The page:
President Dwight Eisenhower once observed that he had always found that ‘plans are worthless, but planning is everything.’
A few weeks ago, my plan for this particular moment involved flying out from Heathrow to join the hospital crew on board the Africa Mercy. However while the ship was docked in South Africa for routine maintenance, they discovered an issue with the port propeller shaft. Presumably, a massive ship with unilateral propulsion problems would end up doing the nautical equivalent of chasing it’s own tail! So there has been a necessary delay in the ship returning to Madagascar while this is all being sorted out.
My new departure date of 26th August should coincide with the ship’s planned arrival in Madagascar, and although there probably won’t be time to join the operating team in theatres on board (at least for now), our team should be right on schedule to start the national surgical safety improvement project.
So plans may have changed, but the planning continues! In fact, in the last few days I have had the opportunity to meet up and plan with the other UK member of our travelling team – Ali Herbert, an Anaesthetic Nurse who has served with Mercy Ships many times before. I seem to have accidentally given her the impression that I will be going running with her at 5.30 in the mornings. This alarms me. I have bought new trainers.
It has also given me time to reflect on the principle expressed at the beginning of this post. In many ways, anaesthetic training encourages you to plan meticulously for unlikely eventualities. Ideally, in the very process of this planning, you equip yourself to acknowledge and deal with a constantly evolving situation, and prepare yourself to quickly abandon your ‘plan A’ if necessary.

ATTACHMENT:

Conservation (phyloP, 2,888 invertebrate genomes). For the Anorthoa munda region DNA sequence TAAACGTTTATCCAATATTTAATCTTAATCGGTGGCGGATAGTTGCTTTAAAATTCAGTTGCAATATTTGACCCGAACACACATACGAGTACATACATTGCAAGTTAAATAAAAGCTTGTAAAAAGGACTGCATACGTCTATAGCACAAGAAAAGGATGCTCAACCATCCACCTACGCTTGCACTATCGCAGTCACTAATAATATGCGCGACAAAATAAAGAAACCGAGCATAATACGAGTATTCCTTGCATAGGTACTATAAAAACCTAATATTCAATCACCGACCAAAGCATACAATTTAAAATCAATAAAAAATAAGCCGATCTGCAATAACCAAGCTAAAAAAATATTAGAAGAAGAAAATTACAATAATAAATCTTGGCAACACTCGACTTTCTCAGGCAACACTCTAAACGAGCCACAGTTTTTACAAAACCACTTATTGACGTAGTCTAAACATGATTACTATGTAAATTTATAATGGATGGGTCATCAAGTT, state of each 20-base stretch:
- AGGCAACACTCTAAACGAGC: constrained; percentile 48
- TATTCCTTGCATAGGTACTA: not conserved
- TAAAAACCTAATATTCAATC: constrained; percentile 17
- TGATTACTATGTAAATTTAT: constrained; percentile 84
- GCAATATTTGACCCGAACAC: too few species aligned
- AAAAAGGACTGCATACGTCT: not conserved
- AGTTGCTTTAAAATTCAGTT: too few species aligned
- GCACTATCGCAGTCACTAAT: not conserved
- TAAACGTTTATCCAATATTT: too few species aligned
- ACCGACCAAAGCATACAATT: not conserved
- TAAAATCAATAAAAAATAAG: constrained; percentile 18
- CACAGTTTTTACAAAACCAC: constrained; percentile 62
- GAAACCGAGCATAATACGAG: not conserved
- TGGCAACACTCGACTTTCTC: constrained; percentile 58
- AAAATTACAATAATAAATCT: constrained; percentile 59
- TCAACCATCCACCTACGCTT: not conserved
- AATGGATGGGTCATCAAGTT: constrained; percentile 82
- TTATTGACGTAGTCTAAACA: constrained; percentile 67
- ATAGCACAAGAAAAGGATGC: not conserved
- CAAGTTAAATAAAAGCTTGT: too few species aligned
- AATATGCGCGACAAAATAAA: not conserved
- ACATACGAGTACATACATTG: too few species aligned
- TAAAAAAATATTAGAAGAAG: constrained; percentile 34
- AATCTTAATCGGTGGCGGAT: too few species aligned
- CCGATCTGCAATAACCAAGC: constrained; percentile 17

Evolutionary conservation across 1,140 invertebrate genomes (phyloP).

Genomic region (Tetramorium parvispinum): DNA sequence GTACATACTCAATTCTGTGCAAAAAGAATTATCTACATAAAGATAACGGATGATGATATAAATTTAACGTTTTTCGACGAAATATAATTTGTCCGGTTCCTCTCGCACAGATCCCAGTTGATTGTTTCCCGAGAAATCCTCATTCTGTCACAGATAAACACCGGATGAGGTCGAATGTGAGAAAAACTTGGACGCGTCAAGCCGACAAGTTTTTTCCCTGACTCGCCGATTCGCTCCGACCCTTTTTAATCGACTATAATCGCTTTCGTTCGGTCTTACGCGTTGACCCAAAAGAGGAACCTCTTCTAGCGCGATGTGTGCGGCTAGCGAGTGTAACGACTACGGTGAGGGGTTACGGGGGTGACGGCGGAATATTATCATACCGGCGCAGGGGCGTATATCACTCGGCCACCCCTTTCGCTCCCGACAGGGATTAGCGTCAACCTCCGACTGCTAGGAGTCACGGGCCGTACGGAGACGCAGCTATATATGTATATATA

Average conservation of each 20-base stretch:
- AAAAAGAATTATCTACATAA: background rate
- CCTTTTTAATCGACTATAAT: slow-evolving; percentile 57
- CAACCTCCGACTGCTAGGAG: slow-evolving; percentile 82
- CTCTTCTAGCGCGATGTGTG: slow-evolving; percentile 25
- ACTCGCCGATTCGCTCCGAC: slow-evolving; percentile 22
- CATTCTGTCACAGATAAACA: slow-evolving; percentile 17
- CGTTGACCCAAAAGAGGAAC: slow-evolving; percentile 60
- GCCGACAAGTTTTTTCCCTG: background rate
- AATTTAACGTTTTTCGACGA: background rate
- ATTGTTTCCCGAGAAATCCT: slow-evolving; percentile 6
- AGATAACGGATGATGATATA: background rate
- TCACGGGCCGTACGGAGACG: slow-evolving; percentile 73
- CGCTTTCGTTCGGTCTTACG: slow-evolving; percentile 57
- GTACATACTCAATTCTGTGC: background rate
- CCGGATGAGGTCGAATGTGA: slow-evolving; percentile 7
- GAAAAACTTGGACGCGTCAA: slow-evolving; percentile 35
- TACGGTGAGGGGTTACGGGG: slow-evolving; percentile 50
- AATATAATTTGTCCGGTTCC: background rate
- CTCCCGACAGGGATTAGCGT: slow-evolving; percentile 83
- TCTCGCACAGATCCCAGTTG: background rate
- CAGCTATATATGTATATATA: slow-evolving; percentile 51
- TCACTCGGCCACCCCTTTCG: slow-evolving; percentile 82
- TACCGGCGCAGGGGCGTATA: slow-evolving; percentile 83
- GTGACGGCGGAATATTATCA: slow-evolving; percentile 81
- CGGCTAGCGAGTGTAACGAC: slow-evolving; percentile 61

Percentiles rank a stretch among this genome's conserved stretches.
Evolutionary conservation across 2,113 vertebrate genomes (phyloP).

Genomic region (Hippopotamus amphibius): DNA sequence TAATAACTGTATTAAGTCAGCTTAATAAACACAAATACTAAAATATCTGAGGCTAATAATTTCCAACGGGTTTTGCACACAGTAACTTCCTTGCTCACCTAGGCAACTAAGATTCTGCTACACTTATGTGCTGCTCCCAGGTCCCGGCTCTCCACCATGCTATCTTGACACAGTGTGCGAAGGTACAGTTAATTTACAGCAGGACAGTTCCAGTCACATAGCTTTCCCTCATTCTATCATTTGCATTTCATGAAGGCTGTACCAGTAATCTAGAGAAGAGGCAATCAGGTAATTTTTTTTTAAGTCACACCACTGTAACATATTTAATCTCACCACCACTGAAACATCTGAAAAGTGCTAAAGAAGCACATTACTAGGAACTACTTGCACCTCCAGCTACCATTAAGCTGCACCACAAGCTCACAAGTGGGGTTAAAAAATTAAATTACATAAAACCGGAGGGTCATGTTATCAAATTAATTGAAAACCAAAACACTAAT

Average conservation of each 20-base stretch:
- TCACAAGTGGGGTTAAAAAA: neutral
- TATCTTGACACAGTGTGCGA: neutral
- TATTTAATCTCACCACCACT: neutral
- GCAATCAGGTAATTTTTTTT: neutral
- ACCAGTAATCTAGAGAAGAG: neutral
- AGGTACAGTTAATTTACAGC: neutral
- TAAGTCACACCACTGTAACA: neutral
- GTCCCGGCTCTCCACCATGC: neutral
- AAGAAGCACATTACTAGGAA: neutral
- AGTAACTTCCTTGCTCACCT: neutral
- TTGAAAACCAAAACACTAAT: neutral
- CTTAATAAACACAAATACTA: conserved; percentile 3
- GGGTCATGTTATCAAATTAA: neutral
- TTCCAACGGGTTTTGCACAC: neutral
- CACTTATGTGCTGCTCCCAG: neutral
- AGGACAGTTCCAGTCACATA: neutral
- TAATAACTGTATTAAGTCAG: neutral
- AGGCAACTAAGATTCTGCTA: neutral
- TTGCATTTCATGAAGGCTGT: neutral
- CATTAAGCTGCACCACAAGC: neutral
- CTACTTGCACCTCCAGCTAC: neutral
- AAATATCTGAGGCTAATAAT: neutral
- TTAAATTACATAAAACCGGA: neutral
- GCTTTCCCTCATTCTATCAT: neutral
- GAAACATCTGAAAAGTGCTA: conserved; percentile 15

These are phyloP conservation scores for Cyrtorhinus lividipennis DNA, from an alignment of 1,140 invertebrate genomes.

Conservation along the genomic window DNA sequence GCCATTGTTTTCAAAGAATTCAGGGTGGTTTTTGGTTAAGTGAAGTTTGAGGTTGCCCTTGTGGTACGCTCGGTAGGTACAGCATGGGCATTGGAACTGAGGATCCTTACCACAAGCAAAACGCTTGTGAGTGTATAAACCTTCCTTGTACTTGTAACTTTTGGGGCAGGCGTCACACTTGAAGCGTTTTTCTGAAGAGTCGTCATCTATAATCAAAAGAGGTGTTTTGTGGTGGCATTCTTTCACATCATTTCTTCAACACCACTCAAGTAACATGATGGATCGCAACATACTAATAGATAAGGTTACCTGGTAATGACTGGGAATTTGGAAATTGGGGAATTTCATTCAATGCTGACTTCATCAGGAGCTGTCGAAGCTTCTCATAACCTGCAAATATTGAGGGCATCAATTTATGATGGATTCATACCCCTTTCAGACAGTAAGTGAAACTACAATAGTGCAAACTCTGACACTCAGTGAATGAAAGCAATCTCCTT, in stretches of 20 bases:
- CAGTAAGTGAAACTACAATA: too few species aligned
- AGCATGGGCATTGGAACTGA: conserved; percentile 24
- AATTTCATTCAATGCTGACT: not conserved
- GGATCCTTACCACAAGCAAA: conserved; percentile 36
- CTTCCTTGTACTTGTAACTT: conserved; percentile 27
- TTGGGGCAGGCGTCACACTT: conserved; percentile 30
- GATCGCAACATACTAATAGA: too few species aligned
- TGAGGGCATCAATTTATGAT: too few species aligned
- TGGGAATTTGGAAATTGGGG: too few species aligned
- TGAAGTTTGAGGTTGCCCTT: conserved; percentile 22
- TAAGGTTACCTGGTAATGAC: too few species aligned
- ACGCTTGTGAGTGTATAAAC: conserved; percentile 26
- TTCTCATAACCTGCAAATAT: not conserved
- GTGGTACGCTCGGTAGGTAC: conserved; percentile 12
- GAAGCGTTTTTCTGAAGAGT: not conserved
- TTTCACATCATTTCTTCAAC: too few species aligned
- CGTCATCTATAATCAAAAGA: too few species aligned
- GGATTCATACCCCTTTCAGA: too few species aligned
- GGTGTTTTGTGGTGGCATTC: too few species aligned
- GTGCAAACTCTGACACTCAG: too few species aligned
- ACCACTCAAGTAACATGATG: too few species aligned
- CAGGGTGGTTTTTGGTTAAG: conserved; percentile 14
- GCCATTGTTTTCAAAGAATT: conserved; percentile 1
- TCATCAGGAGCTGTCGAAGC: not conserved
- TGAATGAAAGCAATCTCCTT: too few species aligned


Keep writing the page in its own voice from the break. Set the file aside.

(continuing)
Even if a plan may eventually be abandoned, the process of planning is valuable in itself, and the effort is often not wasted.
On a personal level however, it can be challenging to hold lightly to expectations, and not become disappointed or anxious if things don’t go as you expect. It is also not always straightforward to navigate the narrow boundary between prudently planning (which can help you focus, prepare, and clarify) and worrying fruitlessly about things beyond our ability to control. Worrying, rather than helping you move forward, leaves you going in circles like the dog after it’s tail, wearing ourselves out without actually getting anywhere.
‘Who of you by worrying can add a single hour to his life?’ – Luke 12:25
‘If a problem is fixable, if a situation is such that you can do something about it, then there is no need to worry. If it is not fixable, then there is no help in worrying. There is no benefit in worrying whatsoever.’ – Dalai Lama XIV.
I have a feeling that plans will need to be changed many times in the course of the next 6 months, especially with the amount of travel we will be doing on roads that are intermittently impassable in bad weather! But that is for another day. ‘Worrying is carrying tomorrow’s load with today’s strength – carrying two days at once. It is moving into tomorrow ahead of time. Worrying doesn’t empty tomorrow of it’s sorrow, it empties today of it’s strength.’ Thanks, Corrie ten Boom. For now, I will take today as it comes, and continue with planning, packing, and enjoying the unexpected gift of a bonus few days with family!